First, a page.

This also suggests that maintaining a peacetime amphibious fleet of 33 ships or so is unnecessary.  If all the Marines need to do is to maintain the institutional memory, that can be accomplished with just 6-9 amphibious ships – basically, just a few ships conducting training exercises (institutional memory) or undergoing maintenance.  When war comes, we can build more amphibious ships, if needed.  This, in turn, suggests that we need a far more basic, cheaper amphibious ship design that we can build quickly during war.  A modified commercial ship is adequate for troop and cargo transport.  Our current big deck aviation/amphibious ships are far too large and far too expensive for rapid wartime construction.

Port Seizure

A subset of general amphibious capability is port seizure and it is this which I consider to be the Marine Corps’ main mission.  We’ve discussed the challenges presented by an over-the-beach amphibious assault and noted that the logistics, in particular, are currently unlikely, bordering on impossible.  With that in mind, the only way to currently insert a large force into a hostile area is via a port.  Only ships can transport the required mass of materiel and ships must have a functioning port.  The fantasy of moving an entire invasion force and all its follow on materiel through Mobile Landing Platform (MLP or whatever the Navy’s label of the day is) ‘sea bases’ is just that, a fantasy.  We’ll need a port and if a nearby, friendly port is not available then we’ll have to seize one.  That, after all, was the immediate objective of the Normandy D-Day assault – to seize the ports of Cherbourg and Le Havre through which would pour the millions of tons of subsequent supplies for the assault on Germany.

As with general amphibious assault, I don’t expect the Marines to have everything they need to conduct a major port seizure on day one of a war.  What I do expect is for the Marines to have the institutional knowledge about how to conduct a port seizure along with detailed plans and equipment lists that can be realistically and readily implemented when war comes.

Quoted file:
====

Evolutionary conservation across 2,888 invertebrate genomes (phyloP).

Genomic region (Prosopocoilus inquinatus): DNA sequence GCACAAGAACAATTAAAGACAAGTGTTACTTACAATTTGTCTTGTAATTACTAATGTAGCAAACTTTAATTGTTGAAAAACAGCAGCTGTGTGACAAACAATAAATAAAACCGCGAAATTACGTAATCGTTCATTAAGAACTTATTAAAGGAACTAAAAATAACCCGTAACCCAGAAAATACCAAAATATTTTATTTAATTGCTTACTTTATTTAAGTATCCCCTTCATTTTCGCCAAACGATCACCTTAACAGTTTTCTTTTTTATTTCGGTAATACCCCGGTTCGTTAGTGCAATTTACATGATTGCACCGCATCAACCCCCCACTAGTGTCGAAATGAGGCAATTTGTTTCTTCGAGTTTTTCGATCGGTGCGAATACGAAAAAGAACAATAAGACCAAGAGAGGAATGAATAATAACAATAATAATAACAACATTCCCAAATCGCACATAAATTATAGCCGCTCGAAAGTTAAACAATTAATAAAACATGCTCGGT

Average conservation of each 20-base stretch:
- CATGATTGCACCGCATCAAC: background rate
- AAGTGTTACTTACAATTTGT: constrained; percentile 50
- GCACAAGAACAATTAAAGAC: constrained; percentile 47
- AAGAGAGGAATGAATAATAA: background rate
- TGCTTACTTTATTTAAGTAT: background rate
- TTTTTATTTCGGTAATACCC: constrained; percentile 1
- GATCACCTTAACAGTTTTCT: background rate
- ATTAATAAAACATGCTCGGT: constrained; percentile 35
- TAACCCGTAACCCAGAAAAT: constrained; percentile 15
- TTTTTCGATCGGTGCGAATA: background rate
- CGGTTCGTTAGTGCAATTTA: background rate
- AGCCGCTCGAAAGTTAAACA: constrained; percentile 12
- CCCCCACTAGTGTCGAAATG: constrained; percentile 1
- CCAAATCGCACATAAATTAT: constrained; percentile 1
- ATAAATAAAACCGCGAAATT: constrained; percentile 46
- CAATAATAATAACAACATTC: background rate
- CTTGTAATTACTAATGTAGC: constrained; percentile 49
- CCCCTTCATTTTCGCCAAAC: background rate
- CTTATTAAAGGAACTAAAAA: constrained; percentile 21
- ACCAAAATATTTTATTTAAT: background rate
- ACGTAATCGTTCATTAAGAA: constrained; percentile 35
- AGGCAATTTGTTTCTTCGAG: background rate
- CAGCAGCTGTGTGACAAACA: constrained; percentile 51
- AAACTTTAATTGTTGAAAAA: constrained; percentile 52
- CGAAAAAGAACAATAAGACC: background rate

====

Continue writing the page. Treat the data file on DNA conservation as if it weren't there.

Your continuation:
Unfortunately, the Marines have lost the institutional memory of how to conduct general amphibious assaults and they never had any knowledge about port seizure.  Peacetime is the golden opportunity to practice these capabilities and develop the required institutional knowledge.  Unfortunately, the Marines are practicing neither capability.  The occasional, extremely limited, small amphibious exercises the Marines do conduct are so unrealistic as to be worse than worthless – worse, because they develop bad habits and false confidence.

In summary, I don’t fault the Marines for not being able to conduct a D-Day or Tarawa assault on day one of a war but I do fault them for not knowing how and not having detailed plans and equipment acquisition lists ready to go.  With this in mind, we can see that day one capabilities are a red herring.  What’s more important is ‘day two’ capabilities after you’ve had a chance to build up.


(1)Wikipedia, “Battle of Tarawa”,  retrieved 28-Aug-2018,

(2)Wikipedia, “Gilbert Islands Naval Order of Battle”,  retrieved 28-Aug-2018,

(3)Global Security website, note – the table of data is not completely current but serves as an indicator,


  1. Sorry for not replying, life got in the way, this is the guy who said in a total war, China would only be defeated by landings (port seizures ofc included) and a military victory on land. The part we left off on was, how could an invasion, and after commenting through use of auxillary Chinese forces, you said it doesn't work elsewhere. Well, here's my response.

    Well, you're certainly correct, the US usage of auxillaries has failed to win to win many wars recently, but rather than address that here and now (there's been a lot said and you've probably heard it all), I'd rather address historically how invading armies have conquered China.

    You might ask, is it comparable, invasions historically and invasions now, but I believe due to the constants of large areas of land to be taken, a large population and a a comparatively small population from which to conquer it.

    First off, Japan employed 600,000 to 900,000 Chinese collaborators alone, not including the many laborers and workers who participated in war aims towards the benefit of the IJA.

    "But wait, Japan lost in WW2!"